WEST FORK - The campers braved snowy roads, logging trucks and falling trees last Monday to come see what was happening to their favorite spot in the woods.
Way up the West Fork, they traveled to the Alta Campground where Jim Dunn's family crew at C&L Tree Management were hard at work making the campground safe for next year's campers.
The visitors hopped over downed trees and dodged piles of slash to inspect their choice camping spot. After seeing the loggers had left the best and largest trees in the campground behind, they picked their way back to their car and headed home.
West Fork Ranger Dave Campbell wasn't surprised at all the campers had made the trip deep into the Bitterroot National Forest.
"These campgrounds are very valuable to a lot of people," Campbell said. "They want to know that they are being well cared for."
This winter, loggers are removing mountain pine beetle-killed trees from six popular campgrounds in the West Fork and Sula ranger districts.
The dead and dying trees are considered a hazard. Forest officials also hope that opening the canopy inside the campgrounds will give the remaining trees a better chance of surviving the next wave of pine beetle attacks.
Some national forests have been forced to close campgrounds because the high number of dead trees made the areas unsafe.
Mountain pine beetle attacks in the Bitterroot Forest are on the upswing and all indications suggest the situation will get worse before it gets better.
"I think it's going to be the biggest issue that we face over the next five years," said Bitterroot Forest spokesman Tod McKay.
While other forests in the region have been hit by beetle infestations, McKay said the Bitterroot Forest's diversity of tree species may lessen the impact a bit.
Last summer, forest officials opted to spray single, high-value trees in campgrounds and other high-use recreation areas with the insecticide Carbaryl to keep the bugs at bay. They also used the pheromone Verbenone to confuse the critters.
But McKay said that strategy of protecting trees in the campgrounds can only go so far. It cost the agency more than $20,000 to spray about 2,000 trees last year. And the treatment only protects the tree for a single year.
Thinning trees in the campgrounds allows additional airflow, which makes it more difficult for the beetles to use scent as an attractant. Fewer trees also cuts down competition for nutrients, which can give those that remain a better chance of warding off attacks.
C&L Logging of Darby will thin forests at the Jennings and Martin Creek campgrounds on the Sula District between now and Feb. 4. The same work will be done around the East Fork Guard Station.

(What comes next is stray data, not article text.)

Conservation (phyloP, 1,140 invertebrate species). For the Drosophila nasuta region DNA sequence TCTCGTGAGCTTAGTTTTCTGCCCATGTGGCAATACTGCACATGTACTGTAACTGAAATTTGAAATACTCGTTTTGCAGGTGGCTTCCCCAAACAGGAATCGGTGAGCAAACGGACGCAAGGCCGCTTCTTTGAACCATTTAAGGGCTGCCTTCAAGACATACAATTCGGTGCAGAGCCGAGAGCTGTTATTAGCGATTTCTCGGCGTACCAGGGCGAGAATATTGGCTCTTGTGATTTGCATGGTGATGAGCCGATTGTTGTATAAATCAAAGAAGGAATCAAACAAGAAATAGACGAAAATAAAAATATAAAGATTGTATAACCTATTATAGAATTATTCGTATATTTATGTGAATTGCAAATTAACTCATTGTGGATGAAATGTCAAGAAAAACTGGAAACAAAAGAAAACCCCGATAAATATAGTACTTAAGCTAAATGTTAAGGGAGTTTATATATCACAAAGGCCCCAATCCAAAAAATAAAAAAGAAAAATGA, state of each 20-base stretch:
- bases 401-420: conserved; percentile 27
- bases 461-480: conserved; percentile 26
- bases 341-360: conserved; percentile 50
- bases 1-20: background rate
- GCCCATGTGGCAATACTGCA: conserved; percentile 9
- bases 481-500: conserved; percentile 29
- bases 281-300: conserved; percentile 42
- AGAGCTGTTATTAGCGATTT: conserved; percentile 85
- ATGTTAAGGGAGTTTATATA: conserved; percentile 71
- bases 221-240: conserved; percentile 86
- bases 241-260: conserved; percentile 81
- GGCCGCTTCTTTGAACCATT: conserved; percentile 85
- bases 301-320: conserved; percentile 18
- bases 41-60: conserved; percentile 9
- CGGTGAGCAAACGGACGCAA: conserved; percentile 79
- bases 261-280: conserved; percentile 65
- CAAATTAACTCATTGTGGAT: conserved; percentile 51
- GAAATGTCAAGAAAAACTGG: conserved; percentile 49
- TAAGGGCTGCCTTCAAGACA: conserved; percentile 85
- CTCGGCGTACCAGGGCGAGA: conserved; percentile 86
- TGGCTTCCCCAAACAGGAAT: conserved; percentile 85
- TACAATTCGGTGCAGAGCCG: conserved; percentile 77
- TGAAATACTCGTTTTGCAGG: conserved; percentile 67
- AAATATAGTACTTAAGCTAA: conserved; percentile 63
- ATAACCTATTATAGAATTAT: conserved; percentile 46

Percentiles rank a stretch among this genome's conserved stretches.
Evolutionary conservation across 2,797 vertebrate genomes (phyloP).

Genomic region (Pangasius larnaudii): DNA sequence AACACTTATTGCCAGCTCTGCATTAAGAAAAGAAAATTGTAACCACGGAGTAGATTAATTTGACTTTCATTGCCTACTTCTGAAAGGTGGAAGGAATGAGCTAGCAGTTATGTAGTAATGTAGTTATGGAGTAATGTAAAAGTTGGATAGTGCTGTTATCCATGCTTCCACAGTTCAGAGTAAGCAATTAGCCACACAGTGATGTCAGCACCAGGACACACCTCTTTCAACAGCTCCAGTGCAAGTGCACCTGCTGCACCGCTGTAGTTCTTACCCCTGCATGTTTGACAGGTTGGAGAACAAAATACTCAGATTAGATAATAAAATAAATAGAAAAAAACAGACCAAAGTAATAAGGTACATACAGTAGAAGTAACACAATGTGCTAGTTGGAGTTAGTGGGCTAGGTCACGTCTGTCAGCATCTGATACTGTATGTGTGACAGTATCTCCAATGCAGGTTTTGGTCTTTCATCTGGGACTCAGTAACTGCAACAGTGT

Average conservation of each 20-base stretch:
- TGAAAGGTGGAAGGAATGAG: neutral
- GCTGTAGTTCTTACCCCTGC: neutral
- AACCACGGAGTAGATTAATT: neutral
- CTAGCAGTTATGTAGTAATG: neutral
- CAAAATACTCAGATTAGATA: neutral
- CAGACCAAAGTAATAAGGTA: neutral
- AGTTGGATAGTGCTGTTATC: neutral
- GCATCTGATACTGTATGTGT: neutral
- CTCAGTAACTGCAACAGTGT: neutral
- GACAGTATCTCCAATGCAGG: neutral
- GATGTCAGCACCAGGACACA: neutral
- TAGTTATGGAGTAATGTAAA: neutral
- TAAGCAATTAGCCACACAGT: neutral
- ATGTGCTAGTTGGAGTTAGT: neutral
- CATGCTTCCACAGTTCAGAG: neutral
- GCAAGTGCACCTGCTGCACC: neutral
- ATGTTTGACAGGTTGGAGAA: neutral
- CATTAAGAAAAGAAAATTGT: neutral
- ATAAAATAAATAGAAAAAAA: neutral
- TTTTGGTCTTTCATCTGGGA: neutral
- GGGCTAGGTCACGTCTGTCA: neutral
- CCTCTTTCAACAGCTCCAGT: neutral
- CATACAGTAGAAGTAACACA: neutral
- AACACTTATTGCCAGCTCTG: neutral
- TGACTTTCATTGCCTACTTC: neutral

If the weather cooperates, the crews will work at the Rombo and Sam Billings campgrounds in March and early April.
The logging company expects to harvest about 400,000 board feet of lumber from the campgrounds over the winter.
At the Alta Campground, the company removed about 200 trees.
In a hardhat and Carhartt bib overalls, 23-year-old Deserie Ives took a few minutes away from her logging chores to talk about the operation Tuesday.
The logging crew is an all-in-the-family affair.
Ives said her father, Jim Dunn, has been logging for decades in between building custom motorcycles at the family's shop south of Hamilton. In the woods, Ives' mother, husband and uncle help out too.
"We all love this work," Ives said. "We get to be outside, which is what we all like."
The operation is hauling house logs to Rocky Mountain Log Homes and saw logs to Pyramid Mountain Lumber in Seeley Lake. The crew also sorts out pieces that would make good firewood and runs whatever is left through a large chipper.
West Fork District recreation specialist Joe Butsick said campers will probably notice the difference next year when they arrive at their favorite campgrounds.
"We've made an effort to keep all the best of the big ponderosa pine and some of the lodgepole too," Bustick said. "Aesthetically, some people like the closed-in feel that comes with lots of trees. Others do like it more open."
"We will have to wait and see what they think about next summer," he said.
The campgrounds are closed while the logging operation is ongoing.
The Bitterroot Forest is also looking at other larger projects in the near future to mitigate beetle infestations at Lost Trail Ski Area, Lake Como and the Bass Creek Recreation Area.
"There are already a lot of red trees out there," McKay said.
Reach reporter Perry Backus at 363-3300 or email@example.com.